Pink Floyd aside, there isn't actually a dark side of the moon — just a side you can't see from Earth. That is, unless you're a researcher like those at the University of Arizona and partnering institutions, who are setting out to investigate meteoritic impact on the far side of the moon.
The Lunar Meteoroid Impacts Observer, or LUMIO, project is headed by Francesco Topputo, an assistant professor in aerospace systems at Polytechnic University of Milan in Italy.
Roberto Furfaro, associate professor in the Department of Systems and Industrial Engineering and Department of Aerospace and Mechanical Engineering, and Vishnu Reddy, assistant professor at the Lunar and Planetary Laboratory, make up the UA team of the LUMIO mission study.
The project aims to use an advanced camera to monitor meteorites striking the moon. Combined with existing Earth-based monitoring, these observations could create a more complete picture of what happens when meteorites hit the lunar surface, and of the spatial distribution of these impacts. Understanding where meteorites that hit the moon come from — and when they hit — helps us understand the debris environment in near-Earth space.
"LUMIO will enable us to answer some key questions about small object population around the Earth-moon system," said Reddy, who came up with the science justification for the mission.
Also involved are Delft University of Technology in the Netherlands, École polytechnique fédérale de Lausanne in Switzerland, Italian aerospace and defense company Leonardo, Science & Technology Corp. in Norway, and the European Space Agency's European Space Research and Technology Center in the Netherlands.
Calling All CubeSats
SysNova, a European Space Agency initiative that uses technology challenges to attract the best proposals from European companies, universities and research centers, first asked for proposals for its Lunar CubeSats for Exploration competition in late 2016, and about 60 teams answered the call. In spring 2017, four teams were selected as finalists, receiving grants of about $100,000 and six months for initial studies. LUMIO was selected as the winner in December.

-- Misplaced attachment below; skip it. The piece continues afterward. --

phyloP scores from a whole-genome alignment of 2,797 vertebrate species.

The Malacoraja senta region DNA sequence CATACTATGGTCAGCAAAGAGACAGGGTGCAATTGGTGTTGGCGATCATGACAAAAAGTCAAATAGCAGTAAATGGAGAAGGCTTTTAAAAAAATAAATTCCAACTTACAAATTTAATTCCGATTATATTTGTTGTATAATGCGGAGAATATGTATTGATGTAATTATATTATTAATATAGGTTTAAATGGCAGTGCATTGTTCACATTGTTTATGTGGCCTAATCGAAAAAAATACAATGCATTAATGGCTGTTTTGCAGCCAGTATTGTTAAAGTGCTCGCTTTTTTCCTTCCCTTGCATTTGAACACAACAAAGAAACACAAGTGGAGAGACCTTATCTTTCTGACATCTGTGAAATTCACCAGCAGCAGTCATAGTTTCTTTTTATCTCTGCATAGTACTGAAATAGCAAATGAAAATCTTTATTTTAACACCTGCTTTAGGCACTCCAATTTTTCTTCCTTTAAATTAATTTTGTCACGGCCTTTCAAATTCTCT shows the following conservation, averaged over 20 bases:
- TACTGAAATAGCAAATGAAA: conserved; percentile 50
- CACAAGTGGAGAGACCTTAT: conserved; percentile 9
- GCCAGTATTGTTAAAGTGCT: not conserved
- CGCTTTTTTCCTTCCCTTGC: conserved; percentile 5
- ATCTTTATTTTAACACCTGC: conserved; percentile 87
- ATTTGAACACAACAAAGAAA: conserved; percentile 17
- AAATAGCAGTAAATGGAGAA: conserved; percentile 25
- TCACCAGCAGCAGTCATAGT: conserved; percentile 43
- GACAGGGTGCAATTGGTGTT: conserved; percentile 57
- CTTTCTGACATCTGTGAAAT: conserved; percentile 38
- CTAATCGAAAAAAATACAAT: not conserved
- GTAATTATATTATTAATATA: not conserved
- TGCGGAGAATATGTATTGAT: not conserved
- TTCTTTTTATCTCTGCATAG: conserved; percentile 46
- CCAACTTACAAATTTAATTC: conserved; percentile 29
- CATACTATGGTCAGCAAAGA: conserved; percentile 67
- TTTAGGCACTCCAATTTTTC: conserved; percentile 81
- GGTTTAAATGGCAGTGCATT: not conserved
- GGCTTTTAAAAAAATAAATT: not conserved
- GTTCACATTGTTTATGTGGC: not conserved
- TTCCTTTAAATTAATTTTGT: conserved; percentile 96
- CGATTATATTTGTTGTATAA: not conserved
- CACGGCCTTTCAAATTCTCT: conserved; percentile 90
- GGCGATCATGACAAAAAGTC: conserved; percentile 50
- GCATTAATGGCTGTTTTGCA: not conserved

CubeSats are miniature satellites made up of 10-by-10-by-10-centimeter cubic units called U's. Originally used in university settings so students could design and run their own missions, CubeSats' low cost, low weight and increasingly powerful processing capabilities have been receiving more attention from national space agencies in recent years. Roger Walker, a project manager for educational satellite projects at the European Space Agency, compared the standard satellites of today to PCs and CubeSats to smartphones.
"Now agencies are exploring the feasibility of sending these cubes out not just around Earth, but to explore other areas," Furfaro said.
Kevin Jacquinot, who earned his master's degree in aerospace systems at the UA in 2017, designed a CubeSat for an independent study course working for Furfaro. After graduation, he did some systems engineering for LUMIO.
"Because of LUMIO, I was put in contact with the European Space Agency, and I'm actually waiting for an answer from them about working on another lunar exploration project," he said. "I would love to work on a project like this again."
As director of the Space Situational Awareness Arizona initiative, Furfaro works with other UA faculty to understand and characterize the behavior of objects in space.
One aim of the LUMIO mission is to increase lunar situational awareness, or what might impact the moon. This could be particularly important for the U.S., in light of a directive President Donald Trump signed in December formally instructing NASA to send more astronauts to the moon.
"If we're going to go back to the moon, like the president announced, we have to also have a better understanding of the moon environment," Furfaro said.
As winners of the challenge, the LUMIO team will conduct a concurrent engineering study with ESA in the coming months.
"Then, if everything goes well, there'll be a good chance we're going to fly it," Furfaro said.
Mission to the Moon
LUMIO would be about 12U (2Ux2Ux3U) and weigh about 50 pounds (roughly one-hundredth the weight of NASA's New Frontier spacecraft). In phase one of its mission, it would be transported to the moon on another vehicle, then begin its lunar, or selenocentric, orbit.
In phase two, the transfer phase, LUMIO would travel beyond the moon to L2, a gravitational parking spot that astrodynamicists refer to as a "Lagrange point" (named for an 8th-century mathematician), which will allow LUMIO to maintain its relative position to the moon as it orbits the earth.
In phase three, the operative phase, LUMIO would begin orbiting L2 in approximately 29-day rotations — the same length as the lunar cycle itself.
In the two weeks surrounding the far side's new moon — a full moon from Earth's perspective — the moon will be dark enough for LUMIO to observe and record meteoric impacts. The moon will be too bright to observe during the other two weeks, so scientists will use the time to recalibrate LUMIO's navigation system and keep it on the right trajectory.
LUMIO would orbit L2 for about a year, followed by disposal, which may involve crashing LUMIO onto the lunar surface. Another spacecraft with the right instrumentation could gain valuable information about the moon's subsurface by observing the debris and materials stirred up by LUMIO upon impact.